Baltimore Orioles: Top 10 Pitchers of All Time

Mark Cover@MCooveContributor IIMarch 5, 2014

Baltimore Orioles: Top 10 Pitchers of All Time

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    Rob Carr/Getty Images

    The Baltimore Orioles have had a rich history of pitchers throughout the lifetime of the franchise, but the statistics and merits of 10 individuals stood out above the rest.

    While no Oriole pitcher has truly been considered remarkable as of late, in other decades several O's pitchers have had astounding careers and have gone on to rack up numerous awards.  These awards include four AL Cy Young Award winners, one AL Rookie of the Year Award winner, two Gold Glove Award winners and three Relief Man of the Year Award winners.

    Taking statistics, awards and championships during each pitcher's respective eras into consideration, here are the Orioles' top 10 pitchers of all time.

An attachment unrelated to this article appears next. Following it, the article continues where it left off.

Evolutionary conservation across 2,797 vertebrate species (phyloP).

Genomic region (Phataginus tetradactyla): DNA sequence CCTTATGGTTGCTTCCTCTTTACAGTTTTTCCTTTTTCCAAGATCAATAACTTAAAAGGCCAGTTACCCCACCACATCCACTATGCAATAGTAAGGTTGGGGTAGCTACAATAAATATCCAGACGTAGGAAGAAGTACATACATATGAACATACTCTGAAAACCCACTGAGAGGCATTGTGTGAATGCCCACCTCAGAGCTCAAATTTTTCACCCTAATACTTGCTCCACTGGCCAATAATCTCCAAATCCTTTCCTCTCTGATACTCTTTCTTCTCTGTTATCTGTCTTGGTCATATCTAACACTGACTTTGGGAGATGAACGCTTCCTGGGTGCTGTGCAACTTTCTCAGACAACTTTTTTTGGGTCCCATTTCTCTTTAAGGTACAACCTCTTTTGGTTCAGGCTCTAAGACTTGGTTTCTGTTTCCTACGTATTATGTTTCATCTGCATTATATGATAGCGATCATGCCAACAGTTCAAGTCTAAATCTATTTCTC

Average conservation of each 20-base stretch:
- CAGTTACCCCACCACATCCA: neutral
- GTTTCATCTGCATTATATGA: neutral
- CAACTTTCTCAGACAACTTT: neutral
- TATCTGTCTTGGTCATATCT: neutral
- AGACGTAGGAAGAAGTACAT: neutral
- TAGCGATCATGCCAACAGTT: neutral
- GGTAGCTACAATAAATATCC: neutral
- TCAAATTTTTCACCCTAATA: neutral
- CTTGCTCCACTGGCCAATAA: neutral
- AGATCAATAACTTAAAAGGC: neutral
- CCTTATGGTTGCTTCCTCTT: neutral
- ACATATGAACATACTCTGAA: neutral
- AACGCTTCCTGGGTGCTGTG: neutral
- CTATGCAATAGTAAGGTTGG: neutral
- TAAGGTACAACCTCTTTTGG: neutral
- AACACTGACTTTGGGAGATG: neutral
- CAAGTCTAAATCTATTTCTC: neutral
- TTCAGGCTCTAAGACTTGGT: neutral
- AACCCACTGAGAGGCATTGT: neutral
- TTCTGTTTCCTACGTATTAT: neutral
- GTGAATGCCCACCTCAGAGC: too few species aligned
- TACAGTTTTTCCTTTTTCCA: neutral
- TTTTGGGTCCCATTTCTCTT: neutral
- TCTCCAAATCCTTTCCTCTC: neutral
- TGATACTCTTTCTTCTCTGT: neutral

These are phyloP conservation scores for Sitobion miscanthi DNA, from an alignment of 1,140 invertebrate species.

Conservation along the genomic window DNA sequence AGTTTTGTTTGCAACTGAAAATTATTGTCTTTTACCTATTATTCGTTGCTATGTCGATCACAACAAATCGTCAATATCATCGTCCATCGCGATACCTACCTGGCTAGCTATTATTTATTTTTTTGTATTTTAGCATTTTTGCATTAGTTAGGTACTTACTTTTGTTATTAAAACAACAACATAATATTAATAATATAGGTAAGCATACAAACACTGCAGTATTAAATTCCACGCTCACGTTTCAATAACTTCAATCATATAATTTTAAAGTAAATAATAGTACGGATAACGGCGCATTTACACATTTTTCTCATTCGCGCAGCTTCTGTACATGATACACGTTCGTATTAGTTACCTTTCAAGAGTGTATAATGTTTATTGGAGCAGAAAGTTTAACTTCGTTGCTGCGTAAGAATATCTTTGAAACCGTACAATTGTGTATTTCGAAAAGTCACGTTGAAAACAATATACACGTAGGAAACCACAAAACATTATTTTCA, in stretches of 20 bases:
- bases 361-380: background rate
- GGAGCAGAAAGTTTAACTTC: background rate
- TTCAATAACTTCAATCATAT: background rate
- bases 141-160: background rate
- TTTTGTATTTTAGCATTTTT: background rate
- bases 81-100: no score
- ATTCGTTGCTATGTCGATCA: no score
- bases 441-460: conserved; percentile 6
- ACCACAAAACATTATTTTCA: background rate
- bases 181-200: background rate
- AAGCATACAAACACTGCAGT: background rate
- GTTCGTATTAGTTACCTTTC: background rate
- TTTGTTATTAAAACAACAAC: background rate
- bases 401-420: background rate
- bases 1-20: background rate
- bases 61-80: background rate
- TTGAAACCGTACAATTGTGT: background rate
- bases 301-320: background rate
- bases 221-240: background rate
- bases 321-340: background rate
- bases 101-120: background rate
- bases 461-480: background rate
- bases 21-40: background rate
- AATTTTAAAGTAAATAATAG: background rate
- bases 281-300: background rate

All candidates considered for this list required five years of service to the Baltimore Orioles.

    All statistics courtesy of or obtained through writer's own research and calculations.

Honorable Mentions

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    Ed Reinke/Associated Press

    These three players narrowly missed the cut and landed just outside the top 10.  All three were members of the 1983 world championship team.


    Mike Boddicker (pictured)

    Boddicker's stint with the Orioles can really be broken down into a tale of two different pitchers.  On the one hand, Boddicker's rookie and sophomore seasons with the O's ('83 and '84) can be considered the best two-year stretch of his entire career.  Between these two seasons, Boddicker pitched to a combined ERA of 2.78 and amassed a total of 440.1 innings.  1984 was his career year, though, as he compiled 20 wins over 261.1 innings pitched.  Boddicker finished fourth in the AL Cy Young Award voting that year and was an AL All-Star.

    Boddicker's initial seasons seemed like a flash in the pan compared to his body of work with the Orioles from '85-'88.  Boddicker's 1985 season WHIP ballooned to a 1.554 from his exceptional WHIP of 1.144 in his AL All-Star season of '84.  He never managed to get his ERA below 3.80 throughout those three years (and part of a fourth) with the Orioles.